Oliver sighed and stared at the ground, gritting his teeth. “I guess I just thought that if you died or I died… I don’t know, maybe I should make things right with God again. That’s all.”
Nisa furrowed her eyebrows at him.
Nisa shook her head. “Nothing, just… I know you, Ollie. You took this job, not just because of me, but because it’s dangerous. You love living at the edge of life, as much as you can, anyway. And this job gives you the perfect chances to risk your life. Don’t even try to pretend this is your first firefight, because I know it isn’t.”
Oliver jokingly held up his hands in surrender. “Fine, you caught me. I—Nisa… I thought there was a real chance you could die out there. In here, and knowing there was nothing I can do to stop it. You’re right. I don’t mind being in danger and it doesn’t bother me, but the thought of you dying… It scared me. So, I prayed. Then, after it was over, I realized that He might not have listened because of how badly I turned away from him. So… I keep thinking I need to make things right with Him. Maybe it’s for all the wrong reasons, but…”
Nisa walked up to him and ran her hands along his chest. “Ollie, God uses everything in our lives to help us. Maybe He used this gunfight to scare you back into believing Him again. Whatever it takes to bring His Children back.”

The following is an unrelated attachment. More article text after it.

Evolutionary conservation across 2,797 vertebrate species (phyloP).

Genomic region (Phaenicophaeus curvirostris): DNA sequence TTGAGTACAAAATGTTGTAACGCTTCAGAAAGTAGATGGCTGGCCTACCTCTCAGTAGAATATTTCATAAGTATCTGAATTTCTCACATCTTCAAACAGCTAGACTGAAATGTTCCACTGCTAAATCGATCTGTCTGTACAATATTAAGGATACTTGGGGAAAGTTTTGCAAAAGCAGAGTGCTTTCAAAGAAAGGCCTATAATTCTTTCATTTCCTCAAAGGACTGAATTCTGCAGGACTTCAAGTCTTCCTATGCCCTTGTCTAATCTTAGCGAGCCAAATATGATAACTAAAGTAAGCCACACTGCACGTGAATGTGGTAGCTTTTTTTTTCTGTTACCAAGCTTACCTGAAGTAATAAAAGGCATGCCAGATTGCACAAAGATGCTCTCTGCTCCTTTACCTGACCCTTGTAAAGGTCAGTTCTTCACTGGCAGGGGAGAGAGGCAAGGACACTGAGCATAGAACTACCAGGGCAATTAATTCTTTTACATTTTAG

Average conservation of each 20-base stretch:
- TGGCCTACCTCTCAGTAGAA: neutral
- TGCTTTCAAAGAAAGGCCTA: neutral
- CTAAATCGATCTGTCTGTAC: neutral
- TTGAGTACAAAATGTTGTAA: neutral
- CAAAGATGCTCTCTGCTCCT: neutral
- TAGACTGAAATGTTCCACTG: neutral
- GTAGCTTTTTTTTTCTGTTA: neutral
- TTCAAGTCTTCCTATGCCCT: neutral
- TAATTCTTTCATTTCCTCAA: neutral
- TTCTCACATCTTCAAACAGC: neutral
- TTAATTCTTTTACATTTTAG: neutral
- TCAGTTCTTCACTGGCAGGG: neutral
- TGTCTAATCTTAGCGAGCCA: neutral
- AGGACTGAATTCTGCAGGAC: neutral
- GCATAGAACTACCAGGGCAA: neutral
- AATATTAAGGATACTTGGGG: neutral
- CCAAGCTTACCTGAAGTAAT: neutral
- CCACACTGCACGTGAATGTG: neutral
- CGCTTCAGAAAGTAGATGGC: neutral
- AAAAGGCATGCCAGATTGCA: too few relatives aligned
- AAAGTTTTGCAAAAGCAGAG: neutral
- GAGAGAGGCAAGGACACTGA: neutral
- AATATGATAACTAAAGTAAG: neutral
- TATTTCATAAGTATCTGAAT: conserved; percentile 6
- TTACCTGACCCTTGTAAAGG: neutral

Oliver smiled at her but it turned into a frown as tears glistened in his eyes. She could see the real pain there—the pain that turning away from God had brought him. “I tried pushing Him away so bad, Ni. It—it hurt, but—but I…”
“It was easier for you.”
Oliver nodded. “Easier than facing my guilt.”
It was the first time he had brought it up to her, other than the night when he had first told her he had killed someone. Deep inside, Nisa had always suspected it was his guilt and shame that had caused him to turn away from God. Now, as she spoke the words out loud, she knew them to be true. “You didn’t think God could ever forgive you, could you? So, rather than face your guilt, you turned away from Him,” she whispered.
Oliver nodded, but his body completely crumbled before her. He rested his head on her shoulder and for the first time since he had killed a man to save her life three years ago, he finally cried.